NEW YORK — A suspect has implicated himself in the death of a man who was pushed onto the tracks and photographed just before a train struck him, authorities said Wednesday, and the captured image set off an ethical debate after it appeared on the front page of the New York Post.

The suspect was taken into custody Tuesday after investigators recovered security video that showed a man fitting his description working with street vendors near Rockefeller Center, said New York Police Department spokesman Paul Browne. The suspect made statements that indicated he was involved in Ki-Suck Han's death, Browne said.

Police didn't release his name, and no charges were immediately announced. He was still being questioned Wednesday.

Witnesses told investigators they saw the suspect talking to himself Monday afternoon before he approached the 58-year-old Han of Queens at the Times Square station, got into an altercation with him and pushed him into the train's path.

The Post published a photo on its front page Tuesday of Han with his head turned toward the train, his arms reaching up but unable to climb off the tracks in time. It was shot by freelance photographer R. Umar Abbasi, who was waiting to catch a train.

Abbasi told NBC's "Today" show Wednesday that he was trying to alert the motorman to what was going on by flashing his camera.

He said he was shocked that people nearer to the victim didn't try to help in the 22 seconds before the train struck.

"It took me a second to figure out what was happening ... I saw the lights in the distance. My mind was to alert the train," Abbasi said.

"The people who were standing close to him ... they could have moved and grabbed him and pulled him up. No one made an effort," he added.

Trains generally arrive at the stations going 25 mph, but it's not clear how fast the train was going when it struck Han. The waiting area is a narrower than other subway stations, but the platform is still about a dozen feet wide.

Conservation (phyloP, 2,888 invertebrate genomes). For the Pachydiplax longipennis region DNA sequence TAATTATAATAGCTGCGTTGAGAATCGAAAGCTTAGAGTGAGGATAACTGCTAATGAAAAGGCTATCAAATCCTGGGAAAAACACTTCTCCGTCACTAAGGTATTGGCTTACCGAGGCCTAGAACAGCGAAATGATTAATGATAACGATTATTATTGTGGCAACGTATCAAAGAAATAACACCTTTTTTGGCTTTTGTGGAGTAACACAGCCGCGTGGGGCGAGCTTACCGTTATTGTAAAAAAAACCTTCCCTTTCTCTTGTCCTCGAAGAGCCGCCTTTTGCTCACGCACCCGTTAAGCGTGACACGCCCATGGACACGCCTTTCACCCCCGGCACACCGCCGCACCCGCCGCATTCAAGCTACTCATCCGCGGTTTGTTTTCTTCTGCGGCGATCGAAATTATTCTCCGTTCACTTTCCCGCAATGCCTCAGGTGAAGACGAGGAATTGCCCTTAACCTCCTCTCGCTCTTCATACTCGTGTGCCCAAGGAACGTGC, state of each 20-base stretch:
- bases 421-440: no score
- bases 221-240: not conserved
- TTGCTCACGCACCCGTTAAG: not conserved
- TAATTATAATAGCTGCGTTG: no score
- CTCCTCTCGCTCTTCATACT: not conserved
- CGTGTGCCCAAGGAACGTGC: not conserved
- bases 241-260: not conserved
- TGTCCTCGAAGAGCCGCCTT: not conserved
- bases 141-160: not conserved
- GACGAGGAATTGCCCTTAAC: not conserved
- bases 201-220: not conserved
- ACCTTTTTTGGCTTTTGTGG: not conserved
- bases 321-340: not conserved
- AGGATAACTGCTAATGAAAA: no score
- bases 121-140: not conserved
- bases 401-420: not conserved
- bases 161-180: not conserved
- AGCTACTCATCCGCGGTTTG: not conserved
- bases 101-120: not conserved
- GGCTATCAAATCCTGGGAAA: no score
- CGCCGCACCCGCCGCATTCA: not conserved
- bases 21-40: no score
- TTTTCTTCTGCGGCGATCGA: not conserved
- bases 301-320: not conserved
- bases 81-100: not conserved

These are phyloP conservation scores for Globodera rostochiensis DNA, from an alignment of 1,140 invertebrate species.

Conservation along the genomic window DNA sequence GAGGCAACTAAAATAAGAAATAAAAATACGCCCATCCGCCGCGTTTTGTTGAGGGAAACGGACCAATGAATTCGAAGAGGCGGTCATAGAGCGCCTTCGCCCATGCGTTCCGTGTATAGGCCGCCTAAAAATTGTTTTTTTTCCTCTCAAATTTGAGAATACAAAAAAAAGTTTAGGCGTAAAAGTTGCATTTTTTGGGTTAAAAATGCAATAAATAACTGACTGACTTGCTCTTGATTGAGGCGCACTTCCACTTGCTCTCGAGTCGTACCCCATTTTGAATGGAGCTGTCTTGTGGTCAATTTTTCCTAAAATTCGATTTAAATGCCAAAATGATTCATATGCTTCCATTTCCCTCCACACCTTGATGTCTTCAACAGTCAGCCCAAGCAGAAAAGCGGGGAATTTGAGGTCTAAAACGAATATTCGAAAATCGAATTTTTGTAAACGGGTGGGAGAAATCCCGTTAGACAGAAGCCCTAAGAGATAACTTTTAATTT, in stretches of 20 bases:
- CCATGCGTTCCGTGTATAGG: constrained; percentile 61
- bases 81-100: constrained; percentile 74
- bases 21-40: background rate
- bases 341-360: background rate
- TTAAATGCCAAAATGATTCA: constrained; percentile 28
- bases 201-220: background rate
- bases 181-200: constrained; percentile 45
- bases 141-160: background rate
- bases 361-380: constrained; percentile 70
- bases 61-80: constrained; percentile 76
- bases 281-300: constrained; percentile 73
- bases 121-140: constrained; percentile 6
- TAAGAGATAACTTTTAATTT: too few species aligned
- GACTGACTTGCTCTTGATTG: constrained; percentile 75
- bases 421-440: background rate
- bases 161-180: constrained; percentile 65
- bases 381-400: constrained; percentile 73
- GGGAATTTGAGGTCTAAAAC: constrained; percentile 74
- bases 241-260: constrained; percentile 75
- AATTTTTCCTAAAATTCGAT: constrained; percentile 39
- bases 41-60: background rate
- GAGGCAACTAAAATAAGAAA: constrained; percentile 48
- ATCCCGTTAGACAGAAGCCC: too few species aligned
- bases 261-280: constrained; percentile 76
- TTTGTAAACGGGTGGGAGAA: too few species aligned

In a written account Abbasi gave the Post, he said a crowd gathered taking videos and snapping photos on their cellphones after Han was pulled, limp, onto the platform. He said he shoved them back as a doctor and another man tried to resuscitate the victim, but it was no use. The man died in front of Abbasi's eyes.

"I can't let the armchair critics bother me. They were not there. They have no idea what they would have done," he wrote.

Ethical and emotional questions arose over the published photograph of the helpless man standing before the oncoming train accompanied by the headline that read in part: "This man is about to die."

The moral issue among professional photojournalists in such situations is "to document or to assist," said Kenny Irby, an expert in the ethics of visual journalism at the Poynter Institute, a Florida-based nonprofit journalism school.

John Long, the ethics chairman of the National Press Photographer's Association, said in an online statement that he could not judge the photographer's actions.

"The photographer is getting all the attention because he put himself into the story by making photographs and thereby calling attention to his presence at the scene," he wrote.

Photographers often capture images that unsettle, he wrote, using as an example the iconic photo of a starving girl stalked by a vulture in Somalia or The Associated Press image of a woman burned with napalm. Choosing to publish the images is a separate issue.

"If the public needs this information in order to make informed choices for society, then we must run the photo. This is why we ran the photos of bodies floating in the streets after Katrina," he said.

He said personally, he didn't see the social value in the subway shot, but "the Post has traditionally had a higher tolerance on taste issues than most papers."

Abbasi said he didn't control how the images were used in the Post, but he did tell the "Today" show he has sold the images.

The Post declined to share the photo with The Associated Press for distribution.

Mayor Michael Bloomberg said Tuesday that it appeared the suspect in Han's death had "a psychiatric problem."

The mayor said Han, "if I understand it, tried to break up a fight or something and paid for it with his life."

Associated Press writers Tom Hays and Tom McElroy contributed to this story.